I (mistakenly) thought the rear diff was aluminum and was a potential cracking risk. When I changed my fluid yesterday, the magnetic drain plug stayed stuck to the iron diff. Achievement unlocked :-D
I also thought it prudent to protect the drain plug on the bottom of the diff. Mine is already chewed up and loosing 3/8's of an inch in ground clearance didn't seem like a big loss.
 

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It has everything to do with where you wheel. If you wheel in the rocks and are constantly dragging your diff, the rocky road skid is the way to go. I have the ARB cover and still grind half the lower two bolt heads off every time out. ARB is ground up bad on the bottom and so is the diff. Eventually I’ll wear through. I should have gone with the rocky road like many people I wheel with did. Gets really old replacing those two bolts all the time.



As for the diff cover, it is to prevent the stock cover from peeling back. I have personally seen 4 or 5 stock diff covers get peeled back, and I rarely wheel with people who don’t have aftermarket covers.



If you are going to go offroad, a diff cover is really cheap insurance. If you don’t get one, you will eventually peel the stock one back. Depending on how/where you wheel, the rocky road skid thing (we affectionately refer to it as the diff diaper) could be a better option.





As for the original post... our diff covers have a different number of bolts than most other Dana 44’s. Probably won’t work without some modification.


A good way to fix the bolts getting grinded is to get a small tab of sheet metal, drill a hole for the bolt, run the bolt through the tab on the outside of the diff and bend it up over the bolts once you have tightened.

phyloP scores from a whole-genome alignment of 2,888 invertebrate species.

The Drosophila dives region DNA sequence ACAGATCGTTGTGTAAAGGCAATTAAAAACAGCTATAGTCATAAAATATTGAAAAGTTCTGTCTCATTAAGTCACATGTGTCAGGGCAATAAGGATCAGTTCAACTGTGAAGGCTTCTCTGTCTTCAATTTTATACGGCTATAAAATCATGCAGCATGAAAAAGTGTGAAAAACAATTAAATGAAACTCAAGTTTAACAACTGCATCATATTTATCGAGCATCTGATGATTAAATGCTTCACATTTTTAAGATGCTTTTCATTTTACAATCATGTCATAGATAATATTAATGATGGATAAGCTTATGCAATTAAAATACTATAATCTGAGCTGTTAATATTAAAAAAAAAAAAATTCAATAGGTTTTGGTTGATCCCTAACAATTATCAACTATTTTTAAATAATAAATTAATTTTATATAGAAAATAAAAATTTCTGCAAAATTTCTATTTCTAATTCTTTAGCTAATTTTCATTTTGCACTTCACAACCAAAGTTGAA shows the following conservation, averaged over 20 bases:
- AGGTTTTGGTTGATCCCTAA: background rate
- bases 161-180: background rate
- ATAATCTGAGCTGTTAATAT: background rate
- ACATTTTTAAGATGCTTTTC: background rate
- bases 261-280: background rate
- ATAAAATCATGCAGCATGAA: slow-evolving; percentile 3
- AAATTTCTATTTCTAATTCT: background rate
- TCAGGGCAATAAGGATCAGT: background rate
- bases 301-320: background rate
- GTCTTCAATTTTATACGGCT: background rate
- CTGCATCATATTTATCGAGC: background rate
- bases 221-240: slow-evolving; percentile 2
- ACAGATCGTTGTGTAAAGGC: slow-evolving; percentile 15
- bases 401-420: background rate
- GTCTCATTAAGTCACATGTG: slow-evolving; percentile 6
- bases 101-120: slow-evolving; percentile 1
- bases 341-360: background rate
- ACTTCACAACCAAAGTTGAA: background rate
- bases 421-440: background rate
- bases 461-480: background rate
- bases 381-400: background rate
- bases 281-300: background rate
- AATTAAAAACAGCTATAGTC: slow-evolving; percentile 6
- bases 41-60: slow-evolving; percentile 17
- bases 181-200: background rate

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It has everything to do with where you wheel. If you wheel in the rocks and are constantly dragging your diff, the rocky road skid is the way to go. I have the ARB cover and still grind half the lower two bolt heads off every time out. ARB is ground up bad on the bottom and so is the diff. Eventually I’ll wear through. I should have gone with the rocky road like many people I wheel with did. Gets really old replacing those two bolts all the time.
So, per what you've seen, those buds you wheel with using the diaper have had good success scraping and sliding the protected diff over rocks with no issues? I'm heading to the Sierras soon and bought the Rocky Road to try it out. I can see the 4 rear plus 2 bolts on the 'ears' would evenly distribute the load during hits. I just know contact will come and don't mind the security with a little loss of ground clearance. When my skids go over things it sounds nasty but wow do they protect, a good feeling.
 

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So, per what you've seen, those buds you wheel with using the diaper have had good success scraping and sliding the protected diff over rocks with no issues? I'm heading to the Sierras soon and bought the Rocky Road to try it out. I can see the 4 rear plus 2 bolts on the 'ears' would evenly distribute the load during hits. I just know contact will come and don't mind the security with a little loss of ground clearance. When my skids go over things it sounds nasty but wow do they protect, a good feeling.
Oh yea, it works well. Occasionally I'll clear something they don't, but it has never caused them to not be able to climb an obstacle I can.

Examples of the kinds of trails we run:



 

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Ordered the Rocky Road armor and a couple Lube Locker gaskets from Off Road Gorilla. Now to decide on which steel diff cover to get. Too many choices.


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If you're using the diaper, you can't use an aftermarket steel cover. They're designed for the titan finned cover

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I use one of these. It does everything I need it to do. As far as I know it was on two Xterras before mine, neither of which were babied in the rocks, and all it took for me to make it new was two coats of Krylon.



This is perfect imo. Don’t lose ground clearance and most likely part of the diff to receive damage is protected